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Various forms of colonialism : the social and spatial reorganisation of the Brao in southern Laos and northeastern Cambodia Baird, Ian George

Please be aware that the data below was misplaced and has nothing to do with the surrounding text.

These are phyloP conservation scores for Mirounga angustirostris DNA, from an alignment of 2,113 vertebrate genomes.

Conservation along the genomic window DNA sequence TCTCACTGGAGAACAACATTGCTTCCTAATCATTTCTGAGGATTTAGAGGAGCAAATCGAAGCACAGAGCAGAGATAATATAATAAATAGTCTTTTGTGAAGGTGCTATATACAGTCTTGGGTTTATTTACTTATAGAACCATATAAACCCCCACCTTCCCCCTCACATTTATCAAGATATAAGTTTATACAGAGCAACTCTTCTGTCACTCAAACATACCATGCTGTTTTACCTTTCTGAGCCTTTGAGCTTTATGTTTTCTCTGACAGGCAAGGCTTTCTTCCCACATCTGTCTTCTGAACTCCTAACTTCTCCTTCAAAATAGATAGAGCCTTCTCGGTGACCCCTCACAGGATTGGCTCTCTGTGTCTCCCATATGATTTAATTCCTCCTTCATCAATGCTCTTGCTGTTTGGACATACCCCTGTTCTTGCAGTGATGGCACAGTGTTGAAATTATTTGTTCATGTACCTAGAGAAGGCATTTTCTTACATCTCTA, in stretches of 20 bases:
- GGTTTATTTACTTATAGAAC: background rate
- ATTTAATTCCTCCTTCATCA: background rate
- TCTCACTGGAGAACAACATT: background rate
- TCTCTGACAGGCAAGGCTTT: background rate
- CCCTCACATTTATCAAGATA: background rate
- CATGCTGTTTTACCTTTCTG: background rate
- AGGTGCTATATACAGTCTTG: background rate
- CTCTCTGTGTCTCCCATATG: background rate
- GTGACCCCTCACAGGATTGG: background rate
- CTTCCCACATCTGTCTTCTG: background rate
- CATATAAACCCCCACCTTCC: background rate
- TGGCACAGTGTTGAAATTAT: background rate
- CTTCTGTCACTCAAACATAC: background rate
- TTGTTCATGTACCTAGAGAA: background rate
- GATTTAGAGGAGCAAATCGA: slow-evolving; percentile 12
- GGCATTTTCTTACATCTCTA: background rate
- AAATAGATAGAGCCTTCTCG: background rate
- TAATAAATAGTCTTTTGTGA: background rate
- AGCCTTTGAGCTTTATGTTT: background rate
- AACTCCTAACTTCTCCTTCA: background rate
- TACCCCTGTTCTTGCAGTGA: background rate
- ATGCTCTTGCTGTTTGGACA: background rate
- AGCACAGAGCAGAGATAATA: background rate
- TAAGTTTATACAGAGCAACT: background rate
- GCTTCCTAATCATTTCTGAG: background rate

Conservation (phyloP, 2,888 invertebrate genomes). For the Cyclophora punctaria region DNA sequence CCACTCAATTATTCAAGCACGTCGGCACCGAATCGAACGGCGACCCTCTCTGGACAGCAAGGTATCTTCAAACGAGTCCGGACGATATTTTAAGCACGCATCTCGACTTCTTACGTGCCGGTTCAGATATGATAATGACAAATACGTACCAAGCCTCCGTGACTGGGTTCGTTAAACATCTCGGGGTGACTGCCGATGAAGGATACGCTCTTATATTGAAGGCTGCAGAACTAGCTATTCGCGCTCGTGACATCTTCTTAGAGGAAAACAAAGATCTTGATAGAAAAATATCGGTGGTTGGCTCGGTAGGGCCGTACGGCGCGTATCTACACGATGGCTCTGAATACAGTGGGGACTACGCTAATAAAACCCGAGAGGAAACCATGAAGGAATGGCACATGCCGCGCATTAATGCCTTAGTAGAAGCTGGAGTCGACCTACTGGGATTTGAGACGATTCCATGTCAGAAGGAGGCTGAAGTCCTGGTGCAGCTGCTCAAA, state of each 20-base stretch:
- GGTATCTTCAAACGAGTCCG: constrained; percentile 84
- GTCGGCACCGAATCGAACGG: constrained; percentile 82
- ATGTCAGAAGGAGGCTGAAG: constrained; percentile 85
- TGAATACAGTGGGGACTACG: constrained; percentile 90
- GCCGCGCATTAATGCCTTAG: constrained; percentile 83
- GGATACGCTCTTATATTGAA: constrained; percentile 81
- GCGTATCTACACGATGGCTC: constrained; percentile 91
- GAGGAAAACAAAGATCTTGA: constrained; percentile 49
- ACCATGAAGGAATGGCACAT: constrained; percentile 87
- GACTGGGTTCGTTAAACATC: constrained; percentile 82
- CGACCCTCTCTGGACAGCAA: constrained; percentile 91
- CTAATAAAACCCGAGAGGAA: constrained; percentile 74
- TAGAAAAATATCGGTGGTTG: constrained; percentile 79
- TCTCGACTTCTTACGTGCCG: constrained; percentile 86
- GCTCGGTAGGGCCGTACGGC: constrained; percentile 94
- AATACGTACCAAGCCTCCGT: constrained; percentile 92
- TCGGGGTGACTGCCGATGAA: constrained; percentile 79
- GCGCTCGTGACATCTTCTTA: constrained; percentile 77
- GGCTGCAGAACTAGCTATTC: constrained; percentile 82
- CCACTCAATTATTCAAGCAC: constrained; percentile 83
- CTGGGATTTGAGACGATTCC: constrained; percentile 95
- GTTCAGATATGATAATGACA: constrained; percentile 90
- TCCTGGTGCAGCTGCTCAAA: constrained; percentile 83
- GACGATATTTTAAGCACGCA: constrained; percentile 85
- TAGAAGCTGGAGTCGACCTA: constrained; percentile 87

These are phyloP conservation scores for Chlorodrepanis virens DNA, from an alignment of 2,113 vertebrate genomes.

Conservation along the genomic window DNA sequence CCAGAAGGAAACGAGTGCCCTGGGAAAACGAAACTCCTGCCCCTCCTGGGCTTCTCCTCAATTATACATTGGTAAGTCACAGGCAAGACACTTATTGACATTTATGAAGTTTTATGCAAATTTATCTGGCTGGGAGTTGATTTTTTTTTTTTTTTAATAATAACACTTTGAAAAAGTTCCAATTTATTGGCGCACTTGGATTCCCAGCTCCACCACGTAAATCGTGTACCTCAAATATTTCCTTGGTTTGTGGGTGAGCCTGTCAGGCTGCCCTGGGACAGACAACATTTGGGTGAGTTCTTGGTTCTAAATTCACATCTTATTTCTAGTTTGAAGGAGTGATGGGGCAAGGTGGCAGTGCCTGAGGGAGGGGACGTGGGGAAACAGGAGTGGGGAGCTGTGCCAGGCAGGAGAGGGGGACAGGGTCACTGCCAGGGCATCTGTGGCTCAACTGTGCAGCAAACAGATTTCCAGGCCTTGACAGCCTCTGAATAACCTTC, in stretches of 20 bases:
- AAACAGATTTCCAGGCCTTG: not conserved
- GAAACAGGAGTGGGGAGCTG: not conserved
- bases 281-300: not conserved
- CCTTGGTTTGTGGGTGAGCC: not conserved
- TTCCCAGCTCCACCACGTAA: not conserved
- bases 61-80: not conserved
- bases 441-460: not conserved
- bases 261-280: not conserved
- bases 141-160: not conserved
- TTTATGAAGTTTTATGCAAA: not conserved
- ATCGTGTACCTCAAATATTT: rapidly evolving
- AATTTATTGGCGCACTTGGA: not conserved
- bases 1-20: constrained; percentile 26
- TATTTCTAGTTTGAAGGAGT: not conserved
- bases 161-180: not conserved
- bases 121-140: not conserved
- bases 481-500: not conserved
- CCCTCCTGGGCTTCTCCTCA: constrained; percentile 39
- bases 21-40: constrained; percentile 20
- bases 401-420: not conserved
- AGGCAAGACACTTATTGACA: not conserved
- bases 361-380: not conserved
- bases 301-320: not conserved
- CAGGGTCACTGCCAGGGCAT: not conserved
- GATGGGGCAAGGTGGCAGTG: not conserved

This dissertation engages with processes of social and spatial organisation of the Brao, a Mon-Khmer language-speaking ethnic group whose approximately 60,000 members reside mainly in the provinces of Attapeu and Champasak, in the southern-most part of Laos; and Ratanakiri and Stung Treng, in the northeastern-most part of Cambodia. Divided broadly into eight different sub-groups—the Jree, Kavet, Hamong, Ka-nying, Lun, Umba, Kreung and Brao Tanap—the Brao are, historically, swidden cultivators whose livelihoods were, and often remain, heavily dependent on fishing, hunting and the collection of various forest products, and who have particular ways of organising spatially, with concomitant rules and norms, including spatial taboos. Over the last number of centuries, various powers have tried to dominate the Brao and Brao spaces, including the Khmer, Lao and Siamese, followed by the French, Japanese, Vietnamese, Americans, Lao (royalist and communist), Khmer (royalist and communist), and the present-day Lao and Cambodian governments working together with international development agencies. These various groups, including those typically considered to be precolonial and postcolonial, are theorised in this thesis as representing different forms of colonialism, each with particular objectives and implications for the Brao. This dissertation examines these various forms of colonialism and their effects on the Brao over history. The role of the international border between Lao and Cambodia in constituting Brao 'places of resistance' is also examined. I demonstrate how differing forms of colonial domination have had varying impacts on the Brao; through effecting social and spatial change that in turn impact—amongst other things—Brao places. These places are constituted with meaning by the Brao, and are closely linked to their identities. All forms of colonialism have spatial repercussions, and frequently include processes of (re)territorialisation and attempts to rescale the spatial systems of dominated groups like the Brao. However, colonial powers are never omnipotent or fully successful. Their efforts are frequently resisted, even if negotiation, compliance and other nuanced responses are important. Overall, human agency is crucial for determining the outcomes of attempts to dominate.

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